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My granddaughter is borrowing our car for the Prom. Am I covered?

A client called the other day and said that his granddaughter is borrowing his car to go to the prom.  Was he covered?  Was she covered?

 

Volkswagen Beetle crashed through a brick wallCreative Commons License simpleinsomnia via Compfight

 

As always, check with your agent and your carrier to verify.  But here’s how it works with mostly every insurance company that I know of.

The insurance follows the car, not the person.  So if your granddaughter, your friend, your sister, even if your sister’s friend were to drive your car and you authorized them to do so (gave them the OK) and they were to be in accident, there would be coverage for your car and any other damage that occurred as a result of the accident.

I advised my client to make sure that his granddaughter was listed as a driver on her parent’s policy.  All drivers need to be listed on an insurance policy somewhere.  If they are not then this could cause some issues.  There would most likely still be coverage but it could hold up things with the claim.  Meaning it may take a little longer for you to get your payment as the claim rep and the powers that be in the claim office review everything.

Depending on how often the person you are lending your car to drives the car, your insurance company may require you to list them as a driver.  In this example, the prom example, the granddaughter will just be borrowing the vehicle once.  But if you had someone who is borrowing the car more frequently than it is a smart idea to list them as a driver.

That’s among the first questions that a claim rep will ask a person who is an accident that is not listed on the policy, “how often do you drive the car?”  If the answer is anything other than this is my first time, they will demand the driver be listed.

Especially if they are not listed on a policy somewhere else.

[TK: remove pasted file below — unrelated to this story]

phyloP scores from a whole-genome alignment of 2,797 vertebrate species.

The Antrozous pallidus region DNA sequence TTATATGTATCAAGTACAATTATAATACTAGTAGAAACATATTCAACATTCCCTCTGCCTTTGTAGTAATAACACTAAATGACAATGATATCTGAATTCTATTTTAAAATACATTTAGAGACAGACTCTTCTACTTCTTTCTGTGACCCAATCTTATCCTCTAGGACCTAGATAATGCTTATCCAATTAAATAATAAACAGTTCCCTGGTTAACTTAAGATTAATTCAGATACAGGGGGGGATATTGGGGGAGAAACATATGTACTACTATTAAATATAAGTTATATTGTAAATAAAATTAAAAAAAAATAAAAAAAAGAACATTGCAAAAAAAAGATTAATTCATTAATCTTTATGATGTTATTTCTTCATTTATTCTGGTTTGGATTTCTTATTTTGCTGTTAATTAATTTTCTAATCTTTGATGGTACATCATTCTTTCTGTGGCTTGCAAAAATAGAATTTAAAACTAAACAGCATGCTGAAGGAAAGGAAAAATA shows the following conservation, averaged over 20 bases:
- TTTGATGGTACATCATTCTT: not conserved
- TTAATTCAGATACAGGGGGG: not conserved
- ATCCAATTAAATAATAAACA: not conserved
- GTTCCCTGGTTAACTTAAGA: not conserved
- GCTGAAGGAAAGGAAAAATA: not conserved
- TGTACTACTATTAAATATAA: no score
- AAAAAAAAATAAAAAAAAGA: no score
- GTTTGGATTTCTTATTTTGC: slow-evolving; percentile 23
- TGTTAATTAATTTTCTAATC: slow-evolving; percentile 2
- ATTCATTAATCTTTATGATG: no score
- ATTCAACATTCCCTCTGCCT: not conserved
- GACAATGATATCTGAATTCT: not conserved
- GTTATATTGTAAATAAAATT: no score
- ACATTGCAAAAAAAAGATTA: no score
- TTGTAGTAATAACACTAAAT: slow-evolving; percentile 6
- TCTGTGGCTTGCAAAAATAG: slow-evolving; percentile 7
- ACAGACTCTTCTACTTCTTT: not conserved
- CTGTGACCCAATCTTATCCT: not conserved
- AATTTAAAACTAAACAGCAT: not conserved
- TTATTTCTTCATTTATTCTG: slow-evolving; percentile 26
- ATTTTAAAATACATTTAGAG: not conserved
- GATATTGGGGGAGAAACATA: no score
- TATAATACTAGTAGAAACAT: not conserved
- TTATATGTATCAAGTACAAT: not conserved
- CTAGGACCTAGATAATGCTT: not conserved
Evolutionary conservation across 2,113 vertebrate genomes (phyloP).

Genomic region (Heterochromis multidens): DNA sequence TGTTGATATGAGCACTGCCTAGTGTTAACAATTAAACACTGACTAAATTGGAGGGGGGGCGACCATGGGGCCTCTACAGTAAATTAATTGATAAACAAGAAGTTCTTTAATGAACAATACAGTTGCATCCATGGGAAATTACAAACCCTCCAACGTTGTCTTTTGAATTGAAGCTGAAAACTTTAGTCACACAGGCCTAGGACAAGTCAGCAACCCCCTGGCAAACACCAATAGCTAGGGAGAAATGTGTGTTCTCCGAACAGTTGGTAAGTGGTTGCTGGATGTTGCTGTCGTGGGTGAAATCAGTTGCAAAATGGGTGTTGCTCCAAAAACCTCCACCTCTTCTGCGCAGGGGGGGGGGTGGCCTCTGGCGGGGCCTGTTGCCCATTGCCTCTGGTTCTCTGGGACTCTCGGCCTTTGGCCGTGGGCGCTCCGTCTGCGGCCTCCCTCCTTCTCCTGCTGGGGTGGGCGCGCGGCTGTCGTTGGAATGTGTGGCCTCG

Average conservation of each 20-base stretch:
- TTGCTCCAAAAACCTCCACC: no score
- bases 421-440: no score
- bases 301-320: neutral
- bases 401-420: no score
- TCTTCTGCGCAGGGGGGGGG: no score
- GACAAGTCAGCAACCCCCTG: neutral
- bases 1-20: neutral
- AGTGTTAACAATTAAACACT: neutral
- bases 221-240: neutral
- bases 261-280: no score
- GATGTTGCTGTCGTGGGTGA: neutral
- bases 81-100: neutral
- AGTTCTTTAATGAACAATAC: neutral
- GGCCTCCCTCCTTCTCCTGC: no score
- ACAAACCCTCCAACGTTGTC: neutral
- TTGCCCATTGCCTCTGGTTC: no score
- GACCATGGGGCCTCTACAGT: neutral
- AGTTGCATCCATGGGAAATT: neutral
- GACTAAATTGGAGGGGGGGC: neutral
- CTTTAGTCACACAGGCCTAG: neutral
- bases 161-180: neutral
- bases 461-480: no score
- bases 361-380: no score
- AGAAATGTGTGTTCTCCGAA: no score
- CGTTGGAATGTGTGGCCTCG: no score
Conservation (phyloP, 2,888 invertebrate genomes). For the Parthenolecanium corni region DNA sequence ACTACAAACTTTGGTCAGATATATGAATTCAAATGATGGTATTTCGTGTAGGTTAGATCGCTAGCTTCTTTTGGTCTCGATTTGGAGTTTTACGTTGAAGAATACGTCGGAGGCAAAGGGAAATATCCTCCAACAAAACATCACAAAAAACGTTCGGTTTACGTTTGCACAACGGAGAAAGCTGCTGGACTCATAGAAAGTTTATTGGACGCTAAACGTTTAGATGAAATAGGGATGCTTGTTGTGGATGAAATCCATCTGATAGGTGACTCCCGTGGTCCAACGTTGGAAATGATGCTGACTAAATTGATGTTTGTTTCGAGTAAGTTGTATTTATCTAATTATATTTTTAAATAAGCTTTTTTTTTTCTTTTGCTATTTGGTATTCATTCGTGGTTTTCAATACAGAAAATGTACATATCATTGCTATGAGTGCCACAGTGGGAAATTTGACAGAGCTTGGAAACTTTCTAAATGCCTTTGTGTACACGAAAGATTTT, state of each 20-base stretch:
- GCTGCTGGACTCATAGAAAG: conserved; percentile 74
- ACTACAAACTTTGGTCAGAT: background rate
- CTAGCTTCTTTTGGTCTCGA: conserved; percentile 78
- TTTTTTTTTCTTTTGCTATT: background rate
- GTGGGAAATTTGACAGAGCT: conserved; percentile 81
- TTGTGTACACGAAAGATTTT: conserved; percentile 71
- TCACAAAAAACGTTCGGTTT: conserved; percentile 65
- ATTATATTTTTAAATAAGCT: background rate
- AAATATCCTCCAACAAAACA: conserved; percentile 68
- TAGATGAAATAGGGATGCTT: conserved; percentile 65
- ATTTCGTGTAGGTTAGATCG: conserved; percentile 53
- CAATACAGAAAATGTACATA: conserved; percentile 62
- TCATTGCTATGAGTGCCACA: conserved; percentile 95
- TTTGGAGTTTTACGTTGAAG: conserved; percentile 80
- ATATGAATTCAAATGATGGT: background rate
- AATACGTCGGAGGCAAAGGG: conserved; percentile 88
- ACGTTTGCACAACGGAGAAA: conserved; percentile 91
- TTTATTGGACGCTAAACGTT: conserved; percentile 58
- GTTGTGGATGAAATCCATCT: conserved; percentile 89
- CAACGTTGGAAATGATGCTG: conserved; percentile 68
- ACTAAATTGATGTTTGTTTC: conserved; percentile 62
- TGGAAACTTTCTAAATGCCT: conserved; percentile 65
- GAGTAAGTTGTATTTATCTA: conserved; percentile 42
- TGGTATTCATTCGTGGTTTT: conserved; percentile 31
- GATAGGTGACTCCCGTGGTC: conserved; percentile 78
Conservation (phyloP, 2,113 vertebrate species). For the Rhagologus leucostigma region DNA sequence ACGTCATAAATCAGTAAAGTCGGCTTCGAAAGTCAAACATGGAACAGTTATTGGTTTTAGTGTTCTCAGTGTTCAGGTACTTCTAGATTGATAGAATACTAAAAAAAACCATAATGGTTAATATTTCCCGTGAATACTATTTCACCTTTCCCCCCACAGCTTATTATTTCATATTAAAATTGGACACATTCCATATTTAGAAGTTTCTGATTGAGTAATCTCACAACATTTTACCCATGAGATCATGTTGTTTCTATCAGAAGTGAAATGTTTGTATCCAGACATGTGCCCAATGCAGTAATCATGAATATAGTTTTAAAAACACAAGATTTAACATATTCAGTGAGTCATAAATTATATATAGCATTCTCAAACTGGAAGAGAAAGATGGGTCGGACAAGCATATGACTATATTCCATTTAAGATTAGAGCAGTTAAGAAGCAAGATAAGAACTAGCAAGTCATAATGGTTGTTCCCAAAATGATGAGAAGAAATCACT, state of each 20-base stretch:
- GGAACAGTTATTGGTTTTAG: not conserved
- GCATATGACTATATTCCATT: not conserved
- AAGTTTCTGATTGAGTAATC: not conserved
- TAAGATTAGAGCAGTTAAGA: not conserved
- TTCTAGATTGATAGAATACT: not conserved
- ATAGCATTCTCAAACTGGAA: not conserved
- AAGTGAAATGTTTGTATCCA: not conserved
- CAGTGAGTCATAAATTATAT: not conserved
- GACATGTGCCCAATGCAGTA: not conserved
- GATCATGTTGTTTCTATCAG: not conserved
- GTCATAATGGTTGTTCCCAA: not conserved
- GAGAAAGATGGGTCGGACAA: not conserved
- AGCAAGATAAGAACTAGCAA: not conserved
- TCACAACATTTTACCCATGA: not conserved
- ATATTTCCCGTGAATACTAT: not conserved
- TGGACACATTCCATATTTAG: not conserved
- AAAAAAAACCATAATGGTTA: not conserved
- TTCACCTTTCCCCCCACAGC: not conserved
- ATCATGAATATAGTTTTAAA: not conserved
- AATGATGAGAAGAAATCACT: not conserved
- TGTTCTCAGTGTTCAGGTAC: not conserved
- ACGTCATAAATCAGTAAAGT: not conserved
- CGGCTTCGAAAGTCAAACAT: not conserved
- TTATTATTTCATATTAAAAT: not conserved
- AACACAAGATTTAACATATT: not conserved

Keep in mind Medical Coverage on an Insurance policy follows the person.  So, in this example, if there were to be an accident and the granddaughter were injured, her parent’s policy would pay for her Medical bills.  This, obviously, is assuming that her parents have Medical coverage on their policy.  If the granddaughter has a boyfriend that is also injured, his parent’s policy would pay for his medical bills.

Most people only have a $10,000 limit listed for their Medical coverage.  We have started to recommend you go higher, even as high as $100,000.  This will help you avoid using your Primary Health Insurance and any deductibles and co-pays that are associated with it.

One last thing to consider.  You are putting your liability on the line anytime you let someone borrow your car.  If there were to be an accident in your vehicle you are at risk for being sued.  It doesn’t mean you will get sued but the possibility is certainly there.

Here is a list of the minimum coverages that I would recommend.  You should not go below these limits.

 

My name is Keith Laskey. My goal is to educate the everyday consumer and to help them make intelligent decisions with their insurance policies. Please contact me at my office, 610-948-4830 or Email Me for any insurance related questions or concerns. You can also visit the Ron Black Agency website or like us on Facebook! Thank you for stopping by, have a great day!

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